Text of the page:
On the way he stopped at a Shinto shrine and told his man, “After I visit the shrine I will toss a coin. If head comes we will win; if tails we will loose. Destiny holds us in her hand.”
Nobunaga entered the shrine and offered a silent prayer. He came forth and tossed a coin. Heads appeared. His soldiers were so eager to fight that they won their battle easily.
“No one can change the hand of destiny,” his attendant told him after the battle.
“Indeed not,” said Nobunaga, showing a coin, which had been doubled, with heads facing either way.
Two men were arguing about a flag flapping in the wind.
“It’s the wind that is really moving,” stated the first one.
“No, it is the flag that is moving,” contended the second.
A Zen master, who happened to be walking by, overheard the debate and interrupted them.
“Neither the flag nor the wind is moving,” he said, “It is MIND that moves.“
No Water, No Moon
When the nun Chiyono studied Zen under Bukko of Engarku she was unable to attain the fruits of meditation for a long time.
At last one moonlit night she was carrying water in an old pail bound with bamboo. The bamboo broke and the bottom fell out of the pail, and at that moment Chiyono was set free!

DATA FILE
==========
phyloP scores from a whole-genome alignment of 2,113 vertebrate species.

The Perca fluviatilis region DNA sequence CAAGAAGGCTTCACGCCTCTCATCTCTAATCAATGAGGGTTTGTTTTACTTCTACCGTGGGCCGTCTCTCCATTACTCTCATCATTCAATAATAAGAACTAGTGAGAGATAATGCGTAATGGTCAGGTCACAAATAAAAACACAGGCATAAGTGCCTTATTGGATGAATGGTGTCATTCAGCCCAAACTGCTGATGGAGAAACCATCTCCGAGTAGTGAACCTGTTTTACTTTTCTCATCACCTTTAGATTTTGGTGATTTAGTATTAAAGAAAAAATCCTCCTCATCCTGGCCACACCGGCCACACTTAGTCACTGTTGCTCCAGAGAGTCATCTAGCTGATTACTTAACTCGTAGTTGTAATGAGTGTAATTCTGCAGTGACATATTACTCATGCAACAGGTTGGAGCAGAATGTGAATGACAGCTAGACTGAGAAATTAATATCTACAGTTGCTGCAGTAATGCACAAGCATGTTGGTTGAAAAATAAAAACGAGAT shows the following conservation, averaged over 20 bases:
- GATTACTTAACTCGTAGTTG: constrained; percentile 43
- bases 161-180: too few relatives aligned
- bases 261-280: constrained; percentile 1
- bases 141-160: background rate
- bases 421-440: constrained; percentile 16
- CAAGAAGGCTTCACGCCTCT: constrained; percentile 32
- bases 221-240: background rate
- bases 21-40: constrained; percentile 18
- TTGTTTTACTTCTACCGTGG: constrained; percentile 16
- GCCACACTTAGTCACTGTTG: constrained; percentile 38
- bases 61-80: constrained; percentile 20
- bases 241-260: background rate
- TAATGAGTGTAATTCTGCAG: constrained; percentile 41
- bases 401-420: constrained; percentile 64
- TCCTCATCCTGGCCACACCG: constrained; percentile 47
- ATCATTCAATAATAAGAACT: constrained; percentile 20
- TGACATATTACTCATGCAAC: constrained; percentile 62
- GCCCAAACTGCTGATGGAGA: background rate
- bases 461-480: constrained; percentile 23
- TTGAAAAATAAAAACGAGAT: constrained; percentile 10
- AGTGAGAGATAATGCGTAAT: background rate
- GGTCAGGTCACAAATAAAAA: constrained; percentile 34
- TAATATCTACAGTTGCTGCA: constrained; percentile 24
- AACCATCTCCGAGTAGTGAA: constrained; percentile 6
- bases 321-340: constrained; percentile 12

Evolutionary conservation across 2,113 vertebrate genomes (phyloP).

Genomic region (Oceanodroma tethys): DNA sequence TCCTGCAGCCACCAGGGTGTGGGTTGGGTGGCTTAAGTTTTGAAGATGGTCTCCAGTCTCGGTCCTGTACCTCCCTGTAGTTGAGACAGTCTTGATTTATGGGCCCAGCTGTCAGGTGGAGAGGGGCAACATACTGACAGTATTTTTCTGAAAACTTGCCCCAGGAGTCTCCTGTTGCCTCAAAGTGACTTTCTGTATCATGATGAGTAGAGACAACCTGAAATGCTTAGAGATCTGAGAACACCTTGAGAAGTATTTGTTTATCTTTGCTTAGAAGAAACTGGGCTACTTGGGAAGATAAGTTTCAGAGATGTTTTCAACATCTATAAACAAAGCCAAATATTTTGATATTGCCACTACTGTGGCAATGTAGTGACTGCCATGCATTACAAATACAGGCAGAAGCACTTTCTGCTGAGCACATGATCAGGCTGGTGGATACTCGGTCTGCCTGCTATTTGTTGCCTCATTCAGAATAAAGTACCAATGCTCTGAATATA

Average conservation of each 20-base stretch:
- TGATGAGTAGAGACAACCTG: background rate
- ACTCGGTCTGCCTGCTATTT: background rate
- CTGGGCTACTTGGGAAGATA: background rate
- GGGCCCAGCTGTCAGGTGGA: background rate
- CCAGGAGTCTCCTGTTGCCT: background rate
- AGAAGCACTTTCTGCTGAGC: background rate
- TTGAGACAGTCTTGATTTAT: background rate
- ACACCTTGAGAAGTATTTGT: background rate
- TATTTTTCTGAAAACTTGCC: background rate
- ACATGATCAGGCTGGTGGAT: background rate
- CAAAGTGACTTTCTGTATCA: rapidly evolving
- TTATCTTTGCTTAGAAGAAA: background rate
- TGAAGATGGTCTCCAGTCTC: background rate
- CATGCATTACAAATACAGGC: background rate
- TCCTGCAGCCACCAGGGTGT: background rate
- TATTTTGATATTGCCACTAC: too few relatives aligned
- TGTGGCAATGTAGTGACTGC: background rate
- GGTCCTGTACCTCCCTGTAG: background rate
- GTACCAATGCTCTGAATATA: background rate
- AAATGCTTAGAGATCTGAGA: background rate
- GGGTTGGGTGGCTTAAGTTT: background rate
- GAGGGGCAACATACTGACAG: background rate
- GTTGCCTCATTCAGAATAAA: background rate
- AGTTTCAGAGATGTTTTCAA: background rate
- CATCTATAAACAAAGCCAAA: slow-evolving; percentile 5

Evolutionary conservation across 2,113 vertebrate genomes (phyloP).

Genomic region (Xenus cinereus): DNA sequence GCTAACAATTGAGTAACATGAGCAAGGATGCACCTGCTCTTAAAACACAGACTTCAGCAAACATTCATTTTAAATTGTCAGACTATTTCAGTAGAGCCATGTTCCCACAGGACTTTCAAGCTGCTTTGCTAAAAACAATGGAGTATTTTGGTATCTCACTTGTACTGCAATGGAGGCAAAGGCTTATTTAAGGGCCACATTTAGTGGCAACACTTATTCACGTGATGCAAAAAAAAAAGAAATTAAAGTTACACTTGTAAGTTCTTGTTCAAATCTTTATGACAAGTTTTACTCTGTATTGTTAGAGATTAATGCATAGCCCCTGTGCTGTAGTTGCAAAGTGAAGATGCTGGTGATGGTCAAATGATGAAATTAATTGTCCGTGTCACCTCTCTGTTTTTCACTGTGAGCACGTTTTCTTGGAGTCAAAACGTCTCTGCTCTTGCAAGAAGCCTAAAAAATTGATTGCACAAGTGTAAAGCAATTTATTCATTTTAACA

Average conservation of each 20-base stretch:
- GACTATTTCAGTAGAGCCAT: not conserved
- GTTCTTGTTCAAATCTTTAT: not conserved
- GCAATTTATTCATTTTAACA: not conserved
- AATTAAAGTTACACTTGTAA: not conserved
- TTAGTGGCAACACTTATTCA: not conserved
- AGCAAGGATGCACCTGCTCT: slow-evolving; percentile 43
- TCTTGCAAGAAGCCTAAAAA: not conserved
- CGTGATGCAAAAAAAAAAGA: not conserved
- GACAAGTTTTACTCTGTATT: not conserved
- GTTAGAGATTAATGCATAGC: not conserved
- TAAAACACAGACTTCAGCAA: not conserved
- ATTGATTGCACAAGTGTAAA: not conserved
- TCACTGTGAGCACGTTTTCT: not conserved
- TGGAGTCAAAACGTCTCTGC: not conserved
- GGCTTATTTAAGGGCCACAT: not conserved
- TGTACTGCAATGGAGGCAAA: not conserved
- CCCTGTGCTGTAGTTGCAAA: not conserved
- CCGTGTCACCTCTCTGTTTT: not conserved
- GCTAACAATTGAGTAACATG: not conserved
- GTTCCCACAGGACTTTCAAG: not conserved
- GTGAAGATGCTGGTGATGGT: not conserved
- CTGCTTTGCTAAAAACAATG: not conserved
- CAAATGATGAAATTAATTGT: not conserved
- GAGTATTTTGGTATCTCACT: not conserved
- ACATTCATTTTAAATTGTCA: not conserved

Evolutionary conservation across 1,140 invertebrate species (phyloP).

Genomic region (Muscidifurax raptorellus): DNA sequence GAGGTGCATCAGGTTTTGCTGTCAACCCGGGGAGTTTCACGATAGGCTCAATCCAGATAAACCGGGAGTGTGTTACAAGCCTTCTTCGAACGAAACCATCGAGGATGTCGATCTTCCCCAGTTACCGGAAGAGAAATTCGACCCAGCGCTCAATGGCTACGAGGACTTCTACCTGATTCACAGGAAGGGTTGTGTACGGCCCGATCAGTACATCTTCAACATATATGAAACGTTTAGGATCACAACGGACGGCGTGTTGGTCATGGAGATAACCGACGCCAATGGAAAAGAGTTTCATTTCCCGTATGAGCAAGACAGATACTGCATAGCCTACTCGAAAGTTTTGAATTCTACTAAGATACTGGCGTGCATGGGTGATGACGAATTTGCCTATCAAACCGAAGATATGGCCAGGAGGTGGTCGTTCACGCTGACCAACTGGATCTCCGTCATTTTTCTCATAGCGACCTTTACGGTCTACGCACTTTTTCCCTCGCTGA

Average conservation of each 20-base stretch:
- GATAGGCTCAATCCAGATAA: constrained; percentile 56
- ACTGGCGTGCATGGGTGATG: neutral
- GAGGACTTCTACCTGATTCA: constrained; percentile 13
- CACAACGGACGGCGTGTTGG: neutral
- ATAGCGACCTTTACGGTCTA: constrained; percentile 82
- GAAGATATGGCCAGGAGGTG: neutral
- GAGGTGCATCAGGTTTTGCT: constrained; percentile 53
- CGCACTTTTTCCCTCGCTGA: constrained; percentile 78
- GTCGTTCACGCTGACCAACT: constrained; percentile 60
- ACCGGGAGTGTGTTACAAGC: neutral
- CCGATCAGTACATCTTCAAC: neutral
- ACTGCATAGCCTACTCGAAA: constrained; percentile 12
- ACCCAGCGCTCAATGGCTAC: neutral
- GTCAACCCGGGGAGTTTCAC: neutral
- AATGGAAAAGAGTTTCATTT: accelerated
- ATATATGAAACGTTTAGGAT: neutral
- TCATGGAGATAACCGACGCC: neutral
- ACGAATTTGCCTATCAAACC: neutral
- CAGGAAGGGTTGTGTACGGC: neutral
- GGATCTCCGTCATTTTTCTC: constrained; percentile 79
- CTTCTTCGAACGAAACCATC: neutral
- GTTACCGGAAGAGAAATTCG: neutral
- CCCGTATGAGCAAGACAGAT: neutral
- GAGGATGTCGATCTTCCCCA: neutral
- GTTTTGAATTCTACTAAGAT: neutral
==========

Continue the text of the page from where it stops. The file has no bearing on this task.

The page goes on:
In commemoration, she wrote a poem:
in this way and that I tried to save the old pail,
since the bamboo strip was weakening and about to break,
until at last the bottom fell out.
no more water in the pail!
no more moon in the water!
It Will Pass
A student went to his meditation teacher and said,
“My meditation is horrible! I feel so distracted, or my legs ache, or I’m constantly falling asleep.
It’s just horrible!”
“It will pass,” the teacher said matter-of-factly.
A week later, the student came back to his teacher.
“My meditation is wonderful! I feel so aware, so peaceful, so alive! It’s just wonderful!‘
“It will pass,” the teacher replied matter-of-factly.
Word spread across the countryside about the wise Holy Man who lived in a small house atop the mountain. A man from the village decided to make the long and difficult journey to visit him.
When he arrived at the house, he saw an old servant inside who greeting him at the door.
“I would like to see the wise Holy Man,” he said to the servant.